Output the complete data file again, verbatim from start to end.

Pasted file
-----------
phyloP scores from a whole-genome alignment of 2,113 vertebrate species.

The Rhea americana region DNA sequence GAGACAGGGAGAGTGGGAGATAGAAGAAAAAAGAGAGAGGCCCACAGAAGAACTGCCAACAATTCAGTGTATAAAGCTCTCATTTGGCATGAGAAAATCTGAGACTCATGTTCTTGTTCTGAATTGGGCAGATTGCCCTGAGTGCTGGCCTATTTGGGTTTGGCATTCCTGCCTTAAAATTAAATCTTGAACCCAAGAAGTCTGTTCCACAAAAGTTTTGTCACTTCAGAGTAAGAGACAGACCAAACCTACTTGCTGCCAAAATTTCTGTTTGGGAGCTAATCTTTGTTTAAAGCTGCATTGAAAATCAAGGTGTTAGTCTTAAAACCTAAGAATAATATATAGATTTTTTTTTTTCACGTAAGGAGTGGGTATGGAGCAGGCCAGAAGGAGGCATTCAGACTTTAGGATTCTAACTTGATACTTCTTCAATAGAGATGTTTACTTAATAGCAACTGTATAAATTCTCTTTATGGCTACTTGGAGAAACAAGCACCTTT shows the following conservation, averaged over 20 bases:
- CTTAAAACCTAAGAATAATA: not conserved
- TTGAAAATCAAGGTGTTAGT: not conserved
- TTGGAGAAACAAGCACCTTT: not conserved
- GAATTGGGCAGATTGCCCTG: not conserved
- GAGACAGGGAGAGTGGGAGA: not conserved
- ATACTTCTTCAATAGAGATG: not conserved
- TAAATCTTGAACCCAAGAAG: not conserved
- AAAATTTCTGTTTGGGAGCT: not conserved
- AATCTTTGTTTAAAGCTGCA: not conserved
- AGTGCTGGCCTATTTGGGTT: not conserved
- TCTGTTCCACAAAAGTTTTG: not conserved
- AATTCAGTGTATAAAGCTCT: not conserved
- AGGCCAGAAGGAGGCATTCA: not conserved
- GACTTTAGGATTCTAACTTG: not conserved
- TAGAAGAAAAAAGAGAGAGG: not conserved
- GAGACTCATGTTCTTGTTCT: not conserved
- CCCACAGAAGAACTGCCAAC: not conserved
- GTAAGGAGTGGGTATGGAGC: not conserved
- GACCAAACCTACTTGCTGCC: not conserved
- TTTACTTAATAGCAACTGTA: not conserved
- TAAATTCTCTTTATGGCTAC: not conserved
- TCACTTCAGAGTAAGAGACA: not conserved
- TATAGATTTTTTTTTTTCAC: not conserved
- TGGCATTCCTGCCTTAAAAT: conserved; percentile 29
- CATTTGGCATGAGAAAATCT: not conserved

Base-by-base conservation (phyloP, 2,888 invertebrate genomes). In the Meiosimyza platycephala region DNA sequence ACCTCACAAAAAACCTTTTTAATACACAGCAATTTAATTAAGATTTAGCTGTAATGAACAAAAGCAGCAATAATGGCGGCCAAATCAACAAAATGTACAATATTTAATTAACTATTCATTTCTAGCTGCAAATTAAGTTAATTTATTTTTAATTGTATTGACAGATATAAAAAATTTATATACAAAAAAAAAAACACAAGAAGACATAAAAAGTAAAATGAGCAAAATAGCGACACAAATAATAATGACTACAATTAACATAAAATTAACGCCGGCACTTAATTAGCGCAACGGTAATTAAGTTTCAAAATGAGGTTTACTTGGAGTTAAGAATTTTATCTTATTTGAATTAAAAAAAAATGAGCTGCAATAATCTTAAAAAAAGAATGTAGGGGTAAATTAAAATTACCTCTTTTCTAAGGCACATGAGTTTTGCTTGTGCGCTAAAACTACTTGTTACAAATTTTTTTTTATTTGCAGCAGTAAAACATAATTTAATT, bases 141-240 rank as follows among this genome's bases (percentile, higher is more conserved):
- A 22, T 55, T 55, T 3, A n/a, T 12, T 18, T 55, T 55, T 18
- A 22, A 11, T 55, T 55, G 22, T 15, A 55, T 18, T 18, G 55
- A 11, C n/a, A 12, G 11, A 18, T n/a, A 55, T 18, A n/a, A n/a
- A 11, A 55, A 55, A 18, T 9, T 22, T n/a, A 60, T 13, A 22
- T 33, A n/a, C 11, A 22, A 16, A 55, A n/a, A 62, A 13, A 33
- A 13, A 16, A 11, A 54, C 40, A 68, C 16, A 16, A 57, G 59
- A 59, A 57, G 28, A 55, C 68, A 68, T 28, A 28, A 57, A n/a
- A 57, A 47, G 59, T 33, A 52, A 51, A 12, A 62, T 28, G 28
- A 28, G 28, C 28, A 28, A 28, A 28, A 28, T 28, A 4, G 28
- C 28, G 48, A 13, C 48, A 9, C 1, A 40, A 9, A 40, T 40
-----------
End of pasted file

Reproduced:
phyloP scores from a whole-genome alignment of 2,113 vertebrate species.

The Rhea americana region DNA sequence GAGACAGGGAGAGTGGGAGATAGAAGAAAAAAGAGAGAGGCCCACAGAAGAACTGCCAACAATTCAGTGTATAAAGCTCTCATTTGGCATGAGAAAATCTGAGACTCATGTTCTTGTTCTGAATTGGGCAGATTGCCCTGAGTGCTGGCCTATTTGGGTTTGGCATTCCTGCCTTAAAATTAAATCTTGAACCCAAGAAGTCTGTTCCACAAAAGTTTTGTCACTTCAGAGTAAGAGACAGACCAAACCTACTTGCTGCCAAAATTTCTGTTTGGGAGCTAATCTTTGTTTAAAGCTGCATTGAAAATCAAGGTGTTAGTCTTAAAACCTAAGAATAATATATAGATTTTTTTTTTTCACGTAAGGAGTGGGTATGGAGCAGGCCAGAAGGAGGCATTCAGACTTTAGGATTCTAACTTGATACTTCTTCAATAGAGATGTTTACTTAATAGCAACTGTATAAATTCTCTTTATGGCTACTTGGAGAAACAAGCACCTTT shows the following conservation, averaged over 20 bases:
- CTTAAAACCTAAGAATAATA: not conserved
- TTGAAAATCAAGGTGTTAGT: not conserved
- TTGGAGAAACAAGCACCTTT: not conserved
- GAATTGGGCAGATTGCCCTG: not conserved
- GAGACAGGGAGAGTGGGAGA: not conserved
- ATACTTCTTCAATAGAGATG: not conserved
- TAAATCTTGAACCCAAGAAG: not conserved
- AAAATTTCTGTTTGGGAGCT: not conserved
- AATCTTTGTTTAAAGCTGCA: not conserved
- AGTGCTGGCCTATTTGGGTT: not conserved
- TCTGTTCCACAAAAGTTTTG: not conserved
- AATTCAGTGTATAAAGCTCT: not conserved
- AGGCCAGAAGGAGGCATTCA: not conserved
- GACTTTAGGATTCTAACTTG: not conserved
- TAGAAGAAAAAAGAGAGAGG: not conserved
- GAGACTCATGTTCTTGTTCT: not conserved
- CCCACAGAAGAACTGCCAAC: not conserved
- GTAAGGAGTGGGTATGGAGC: not conserved
- GACCAAACCTACTTGCTGCC: not conserved
- TTTACTTAATAGCAACTGTA: not conserved
- TAAATTCTCTTTATGGCTAC: not conserved
- TCACTTCAGAGTAAGAGACA: not conserved
- TATAGATTTTTTTTTTTCAC: not conserved
- TGGCATTCCTGCCTTAAAAT: conserved; percentile 29
- CATTTGGCATGAGAAAATCT: not conserved

Base-by-base conservation (phyloP, 2,888 invertebrate genomes). In the Meiosimyza platycephala region DNA sequence ACCTCACAAAAAACCTTTTTAATACACAGCAATTTAATTAAGATTTAGCTGTAATGAACAAAAGCAGCAATAATGGCGGCCAAATCAACAAAATGTACAATATTTAATTAACTATTCATTTCTAGCTGCAAATTAAGTTAATTTATTTTTAATTGTATTGACAGATATAAAAAATTTATATACAAAAAAAAAAACACAAGAAGACATAAAAAGTAAAATGAGCAAAATAGCGACACAAATAATAATGACTACAATTAACATAAAATTAACGCCGGCACTTAATTAGCGCAACGGTAATTAAGTTTCAAAATGAGGTTTACTTGGAGTTAAGAATTTTATCTTATTTGAATTAAAAAAAAATGAGCTGCAATAATCTTAAAAAAAGAATGTAGGGGTAAATTAAAATTACCTCTTTTCTAAGGCACATGAGTTTTGCTTGTGCGCTAAAACTACTTGTTACAAATTTTTTTTTATTTGCAGCAGTAAAACATAATTTAATT, bases 141-240 rank as follows among this genome's bases (percentile, higher is more conserved):
- A 22, T 55, T 55, T 3, A n/a, T 12, T 18, T 55, T 55, T 18
- A 22, A 11, T 55, T 55, G 22, T 15, A 55, T 18, T 18, G 55
- A 11, C n/a, A 12, G 11, A 18, T n/a, A 55, T 18, A n/a, A n/a
- A 11, A 55, A 55, A 18, T 9, T 22, T n/a, A 60, T 13, A 22
- T 33, A n/a, C 11, A 22, A 16, A 55, A n/a, A 62, A 13, A 33
- A 13, A 16, A 11, A 54, C 40, A 68, C 16, A 16, A 57, G 59
- A 59, A 57, G 28, A 55, C 68, A 68, T 28, A 28, A 57, A n/a
- A 57, A 47, G 59, T 33, A 52, A 51, A 12, A 62, T 28, G 28
- A 28, G 28, C 28, A 28, A 28, A 28, A 28, T 28, A 4, G 28
- C 28, G 48, A 13, C 48, A 9, C 1, A 40, A 9, A 40, T 40